Why The West Is Losing The Fight For DemocracyHistorians/History
tags: Cold War, books, 1989, democracy, liberalism
Stephen Holmes is a Professor at the NYU School of Law and the author of many books, including The Anatomy of Liberalism and The Beginning of Politics. He lives in Manhattan.
Ivan Krastev is the chairman of the Centre for Liberal Strategies, Sofia, and permanent fellow at the Institute for Human Sciences, Vienna, a contributing writer for the international New York Times, and, most recently, the author of the acclaimed After Europe.
Adapted from The Light That Failed by Ivan Krastev and Stephen Holmes, published by Pegasus Books. Reprinted with permission. All other rights reserved.
The future was better yesterday. We used to believe that the year 1989 divided ‘the past from the future almost as clearly as the Berlin wall divided the East from the West.’ We had ‘trouble imagining a world that is radically better than our own, or a future that is not essentially democratic and capitalist.’ That is not the way we think today. Most of us now have trouble imagining a future, even in the West, that remains securely democratic and liberal.
When the Cold War ended, hopes for liberal capitalist democracy spreading globally were high. The geopolitical stage seemed set for a performance not unlike George Bernard Shaw’s Pygmalion, an optimistic and didactic play in which a professor of phonetics, over a short period of time, succeeds in teaching a poor flower girl to speak like the Queen and feel at home in polite company.
Having prematurely celebrated the integration of the East into the West, interested observers eventually realized that the spectacle before them was not playing out as expected. It was as if, instead of watching a performance of Pygmalion, the world ended up with a theatrical adaptation of Mary Shelley’s Frankenstein, a pessimistic and didactic novel about a man who decided to play God by assembling replicas of human body parts into a humanoid creature. The defective monster felt doomed to loneliness, invisibility and rejection. And envying the unattainable happiness of its creator, it turned violently against the latter’s friends and family, laying their world to waste, leaving only remorse and heartbreak as legacies of a misguided experiment in human self-duplication.
So, how did liberalism end up the victim of its heralded success in the Cold War? Superficially, the fault lay with a series of profoundly destabilizing political events: the 9/11 attack on the World Trade Center in New York, the second Iraq War, the 2008 financial crisis, Russia’s annexation of Crimea and intervention in Eastern Ukraine, the impotence of the West as Syria descended into a humanitarian nightmare, the 2015 migration crisis in Europe, the Brexit referendum, and the election of Donald Trump. Liberal democracy’s post-Cold War afterglow has also been dimmed by the Chinese economic miracle, orchestrated by a political leadership that is unapologetically neither liberal nor democratic. Attempts to salvage the good name of liberal democracy by contrasting it favourably with non-Western autocracy have been undercut by the feckless violation of liberal norms, as in the torture of prisoners, and the evident malfunctioning of democratic institutions inside the West itself. Tellingly, how democracies atrophy and perish has become the question that most preoccupies liberal scholars today.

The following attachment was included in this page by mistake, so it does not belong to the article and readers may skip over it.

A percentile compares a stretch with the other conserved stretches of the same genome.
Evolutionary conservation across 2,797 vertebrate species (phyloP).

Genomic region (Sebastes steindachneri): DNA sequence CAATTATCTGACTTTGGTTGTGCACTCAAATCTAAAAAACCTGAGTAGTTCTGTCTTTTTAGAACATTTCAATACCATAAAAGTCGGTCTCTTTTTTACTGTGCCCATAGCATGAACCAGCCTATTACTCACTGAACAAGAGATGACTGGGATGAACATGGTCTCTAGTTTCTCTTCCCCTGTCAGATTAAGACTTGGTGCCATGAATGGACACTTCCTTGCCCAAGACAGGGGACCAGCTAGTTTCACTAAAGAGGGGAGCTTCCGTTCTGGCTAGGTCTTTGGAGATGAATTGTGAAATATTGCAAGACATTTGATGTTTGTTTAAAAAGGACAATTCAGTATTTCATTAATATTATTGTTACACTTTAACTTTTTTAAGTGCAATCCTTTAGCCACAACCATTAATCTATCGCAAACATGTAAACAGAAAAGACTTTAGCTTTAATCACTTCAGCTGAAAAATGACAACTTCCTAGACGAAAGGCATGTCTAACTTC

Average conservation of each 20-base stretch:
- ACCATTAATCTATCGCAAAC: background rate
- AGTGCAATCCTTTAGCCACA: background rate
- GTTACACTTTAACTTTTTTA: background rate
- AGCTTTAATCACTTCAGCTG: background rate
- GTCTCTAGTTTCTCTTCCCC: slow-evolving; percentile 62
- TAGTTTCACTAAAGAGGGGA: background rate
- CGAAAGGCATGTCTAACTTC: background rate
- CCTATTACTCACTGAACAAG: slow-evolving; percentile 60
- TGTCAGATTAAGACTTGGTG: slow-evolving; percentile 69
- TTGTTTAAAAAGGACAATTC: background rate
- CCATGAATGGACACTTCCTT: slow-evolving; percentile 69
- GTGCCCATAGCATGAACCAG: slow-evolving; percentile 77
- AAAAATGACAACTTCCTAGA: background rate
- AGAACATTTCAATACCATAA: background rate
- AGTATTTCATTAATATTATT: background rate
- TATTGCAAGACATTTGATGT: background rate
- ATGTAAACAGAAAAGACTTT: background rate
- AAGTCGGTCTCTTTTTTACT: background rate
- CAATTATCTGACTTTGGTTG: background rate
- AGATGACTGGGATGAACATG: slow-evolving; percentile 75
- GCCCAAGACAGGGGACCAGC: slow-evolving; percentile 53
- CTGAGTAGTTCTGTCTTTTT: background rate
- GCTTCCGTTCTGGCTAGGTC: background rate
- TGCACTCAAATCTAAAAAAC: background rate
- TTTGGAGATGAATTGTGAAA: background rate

The very ideal of ‘an open society,’ too, has lost its once-fêted lustre. For many disillusioned citizens, openness to the world now suggests more grounds for anxiety than for hope. When the Berlin Wall was toppled, there were only sixteen border fences in the world. Now there are sixty-five fortified perimeters either completed or under construction. According to Quebec University expert Elisabeth Vallet, almost a third of the world’s countries are rearing barriers along their borders. The three decades following 1989 turned out to be an ‘inter-mural period’, a brief barricade-free interval between the dramatic breaching of the Berlin Wall, exciting utopian fantasies of a borderless world, and a global craze of wall-building, with cement and barbed-wire barriers embodying existential (if sometimes imaginary) fears.
Most Europeans and Americans today also believe that the lives of their children will be less prosperous and fulfilling than their own. Public faith in democracy is plummeting and long-established political parties are disintegrating or being crowded out by amorphous political movements and populist strongmen, putting into question the willingness of organized political forces to fight for democracy’s survival in times of crisis. Spooked by the phantom of large-scale migration, electorates in parts of Europe and America are increasingly drawn to xenophobic rhetoric, authoritarian leaders and militarized borders. Rather than believing that the future will be uplifted by the liberal ideas radiating out of the West, they fear that 21st-century history will be afflicted by the millions of people streaming into it. Once extolled as a bulwark against tyranny, human rights are now routinely accused of limiting the ability of democracies to fight terrorism effectively. Fears for liberalism’s survival are so acute that references to William Butler Yeats’s ‘The Second Coming’, written in 1919 in the wake of one of the deadliest conflicts in human history, became an almost obligatory refrain for political commentators in 2016. A century after Yeats wrote them, these words are now the mantra of apprehensive defenders of liberal democracy worldwide: ‘Things fall apart; the centre cannot hold; / Mere anarchy is loosed upon the world.’
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